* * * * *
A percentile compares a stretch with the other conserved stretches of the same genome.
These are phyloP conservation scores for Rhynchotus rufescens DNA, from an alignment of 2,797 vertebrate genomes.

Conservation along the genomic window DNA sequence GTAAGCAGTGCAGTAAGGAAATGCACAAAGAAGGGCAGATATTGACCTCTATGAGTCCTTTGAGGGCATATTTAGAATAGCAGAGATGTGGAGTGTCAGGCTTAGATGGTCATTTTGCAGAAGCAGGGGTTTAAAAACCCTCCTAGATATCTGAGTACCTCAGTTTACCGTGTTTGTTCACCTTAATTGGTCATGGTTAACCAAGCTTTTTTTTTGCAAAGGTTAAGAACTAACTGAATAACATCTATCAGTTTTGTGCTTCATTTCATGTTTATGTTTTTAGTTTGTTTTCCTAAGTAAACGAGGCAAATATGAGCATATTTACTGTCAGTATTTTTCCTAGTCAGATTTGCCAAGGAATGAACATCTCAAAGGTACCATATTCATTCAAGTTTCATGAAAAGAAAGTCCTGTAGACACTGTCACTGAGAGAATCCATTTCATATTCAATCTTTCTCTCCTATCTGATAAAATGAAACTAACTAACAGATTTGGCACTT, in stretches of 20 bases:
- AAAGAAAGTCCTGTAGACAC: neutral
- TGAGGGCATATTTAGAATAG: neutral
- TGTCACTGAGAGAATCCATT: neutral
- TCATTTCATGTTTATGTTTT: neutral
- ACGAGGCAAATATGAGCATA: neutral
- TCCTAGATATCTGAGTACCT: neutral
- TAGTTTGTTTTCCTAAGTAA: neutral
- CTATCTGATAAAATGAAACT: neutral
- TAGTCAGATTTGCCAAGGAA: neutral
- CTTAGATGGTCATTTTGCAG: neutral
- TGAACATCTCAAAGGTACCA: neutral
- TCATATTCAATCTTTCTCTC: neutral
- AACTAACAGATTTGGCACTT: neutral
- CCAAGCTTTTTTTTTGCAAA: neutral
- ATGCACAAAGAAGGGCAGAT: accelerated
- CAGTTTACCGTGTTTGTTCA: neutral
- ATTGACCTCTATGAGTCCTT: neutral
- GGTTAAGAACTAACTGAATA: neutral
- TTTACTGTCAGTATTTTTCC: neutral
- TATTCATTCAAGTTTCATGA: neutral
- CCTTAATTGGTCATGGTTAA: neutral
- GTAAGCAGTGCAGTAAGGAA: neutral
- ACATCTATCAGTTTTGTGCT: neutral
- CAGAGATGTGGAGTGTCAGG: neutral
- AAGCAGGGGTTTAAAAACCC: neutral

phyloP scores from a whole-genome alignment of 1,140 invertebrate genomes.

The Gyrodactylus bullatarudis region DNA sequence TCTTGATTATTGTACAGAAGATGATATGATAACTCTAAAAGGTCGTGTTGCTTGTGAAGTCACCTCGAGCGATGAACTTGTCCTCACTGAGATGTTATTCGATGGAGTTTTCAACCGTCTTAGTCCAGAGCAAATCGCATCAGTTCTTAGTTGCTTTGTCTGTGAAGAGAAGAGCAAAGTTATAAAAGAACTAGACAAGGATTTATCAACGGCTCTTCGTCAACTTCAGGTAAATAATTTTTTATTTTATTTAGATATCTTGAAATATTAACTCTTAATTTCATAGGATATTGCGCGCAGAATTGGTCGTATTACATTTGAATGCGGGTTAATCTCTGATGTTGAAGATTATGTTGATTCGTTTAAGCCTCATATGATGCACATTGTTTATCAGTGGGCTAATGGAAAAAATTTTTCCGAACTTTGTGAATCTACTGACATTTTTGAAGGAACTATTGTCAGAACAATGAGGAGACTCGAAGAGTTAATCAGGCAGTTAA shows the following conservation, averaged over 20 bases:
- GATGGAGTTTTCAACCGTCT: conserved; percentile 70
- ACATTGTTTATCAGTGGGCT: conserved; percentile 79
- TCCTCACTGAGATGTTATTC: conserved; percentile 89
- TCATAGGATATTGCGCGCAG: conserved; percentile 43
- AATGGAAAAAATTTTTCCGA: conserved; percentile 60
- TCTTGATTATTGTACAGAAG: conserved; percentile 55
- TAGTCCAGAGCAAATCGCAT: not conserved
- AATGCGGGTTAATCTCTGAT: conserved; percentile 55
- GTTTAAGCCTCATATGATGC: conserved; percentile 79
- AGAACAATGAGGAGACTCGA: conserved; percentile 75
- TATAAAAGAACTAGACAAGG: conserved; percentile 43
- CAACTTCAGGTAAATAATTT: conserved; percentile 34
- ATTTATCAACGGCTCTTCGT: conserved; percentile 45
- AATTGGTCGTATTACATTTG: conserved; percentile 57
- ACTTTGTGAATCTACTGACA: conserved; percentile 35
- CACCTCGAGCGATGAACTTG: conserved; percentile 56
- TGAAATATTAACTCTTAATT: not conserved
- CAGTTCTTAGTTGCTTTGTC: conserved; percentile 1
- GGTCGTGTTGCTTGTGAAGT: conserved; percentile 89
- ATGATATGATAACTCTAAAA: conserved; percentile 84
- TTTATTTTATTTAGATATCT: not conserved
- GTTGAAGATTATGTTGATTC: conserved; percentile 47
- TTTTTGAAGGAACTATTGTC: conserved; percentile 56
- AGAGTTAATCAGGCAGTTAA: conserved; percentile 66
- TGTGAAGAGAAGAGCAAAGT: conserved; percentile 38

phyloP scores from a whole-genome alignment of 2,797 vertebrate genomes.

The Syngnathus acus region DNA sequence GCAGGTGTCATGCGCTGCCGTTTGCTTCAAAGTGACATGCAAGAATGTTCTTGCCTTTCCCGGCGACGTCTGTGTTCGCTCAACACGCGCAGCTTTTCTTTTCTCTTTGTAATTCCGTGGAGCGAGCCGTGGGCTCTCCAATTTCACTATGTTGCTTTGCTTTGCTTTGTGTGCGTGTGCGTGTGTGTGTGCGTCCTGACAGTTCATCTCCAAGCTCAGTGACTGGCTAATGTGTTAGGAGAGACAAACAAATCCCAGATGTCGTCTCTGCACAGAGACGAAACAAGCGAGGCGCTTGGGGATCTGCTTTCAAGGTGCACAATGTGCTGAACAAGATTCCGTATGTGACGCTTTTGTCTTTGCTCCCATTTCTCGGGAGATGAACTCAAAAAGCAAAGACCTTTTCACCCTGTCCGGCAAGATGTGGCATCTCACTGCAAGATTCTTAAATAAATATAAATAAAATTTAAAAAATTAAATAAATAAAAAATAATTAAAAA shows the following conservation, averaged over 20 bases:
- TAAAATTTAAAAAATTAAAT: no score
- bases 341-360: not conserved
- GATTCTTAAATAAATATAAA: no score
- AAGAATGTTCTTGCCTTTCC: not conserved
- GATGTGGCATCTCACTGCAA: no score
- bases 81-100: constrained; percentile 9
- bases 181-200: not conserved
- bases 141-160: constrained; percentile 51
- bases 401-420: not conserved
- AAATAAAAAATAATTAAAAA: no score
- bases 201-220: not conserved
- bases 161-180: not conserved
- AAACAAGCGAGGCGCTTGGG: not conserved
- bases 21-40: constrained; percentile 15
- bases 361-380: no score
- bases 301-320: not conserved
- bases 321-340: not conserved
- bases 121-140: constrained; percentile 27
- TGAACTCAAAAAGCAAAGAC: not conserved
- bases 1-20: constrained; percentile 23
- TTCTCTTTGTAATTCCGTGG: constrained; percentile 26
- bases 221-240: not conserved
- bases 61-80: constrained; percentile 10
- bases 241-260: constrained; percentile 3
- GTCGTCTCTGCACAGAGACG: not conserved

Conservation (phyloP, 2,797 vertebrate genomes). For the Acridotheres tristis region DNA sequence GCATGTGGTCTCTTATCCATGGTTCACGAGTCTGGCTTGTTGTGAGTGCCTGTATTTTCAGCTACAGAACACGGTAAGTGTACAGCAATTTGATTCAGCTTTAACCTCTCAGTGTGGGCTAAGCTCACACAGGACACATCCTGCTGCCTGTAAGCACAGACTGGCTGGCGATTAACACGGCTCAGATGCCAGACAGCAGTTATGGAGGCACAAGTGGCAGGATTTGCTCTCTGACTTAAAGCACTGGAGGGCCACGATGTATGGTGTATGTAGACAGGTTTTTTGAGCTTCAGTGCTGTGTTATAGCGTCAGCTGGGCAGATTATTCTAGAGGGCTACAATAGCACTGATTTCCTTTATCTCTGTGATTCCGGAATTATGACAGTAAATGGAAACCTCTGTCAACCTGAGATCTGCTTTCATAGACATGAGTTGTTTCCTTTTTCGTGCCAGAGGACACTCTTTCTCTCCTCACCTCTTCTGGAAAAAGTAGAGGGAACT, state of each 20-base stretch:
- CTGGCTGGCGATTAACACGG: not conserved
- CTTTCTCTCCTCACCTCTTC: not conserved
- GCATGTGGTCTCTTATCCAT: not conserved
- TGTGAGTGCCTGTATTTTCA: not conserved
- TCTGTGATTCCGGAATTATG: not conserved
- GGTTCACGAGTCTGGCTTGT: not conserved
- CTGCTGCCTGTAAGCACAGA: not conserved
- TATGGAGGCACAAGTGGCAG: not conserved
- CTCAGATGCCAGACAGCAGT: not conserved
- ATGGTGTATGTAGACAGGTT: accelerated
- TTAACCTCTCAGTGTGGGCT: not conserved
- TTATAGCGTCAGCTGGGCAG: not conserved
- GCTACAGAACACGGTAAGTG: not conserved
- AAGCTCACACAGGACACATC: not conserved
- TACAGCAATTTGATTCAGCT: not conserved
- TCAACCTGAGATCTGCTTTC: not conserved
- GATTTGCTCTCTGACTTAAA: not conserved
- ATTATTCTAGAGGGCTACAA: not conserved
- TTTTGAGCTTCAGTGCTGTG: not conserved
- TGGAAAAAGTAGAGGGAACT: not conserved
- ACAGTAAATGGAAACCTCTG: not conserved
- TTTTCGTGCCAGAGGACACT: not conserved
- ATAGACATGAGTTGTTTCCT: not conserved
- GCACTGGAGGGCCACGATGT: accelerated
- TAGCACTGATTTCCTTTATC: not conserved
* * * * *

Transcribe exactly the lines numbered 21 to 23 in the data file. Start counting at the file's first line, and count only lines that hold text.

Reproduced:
- GGTTAAGAACTAACTGAATA: neutral
- TTTACTGTCAGTATTTTTCC: neutral
- TATTCATTCAAGTTTCATGA: neutral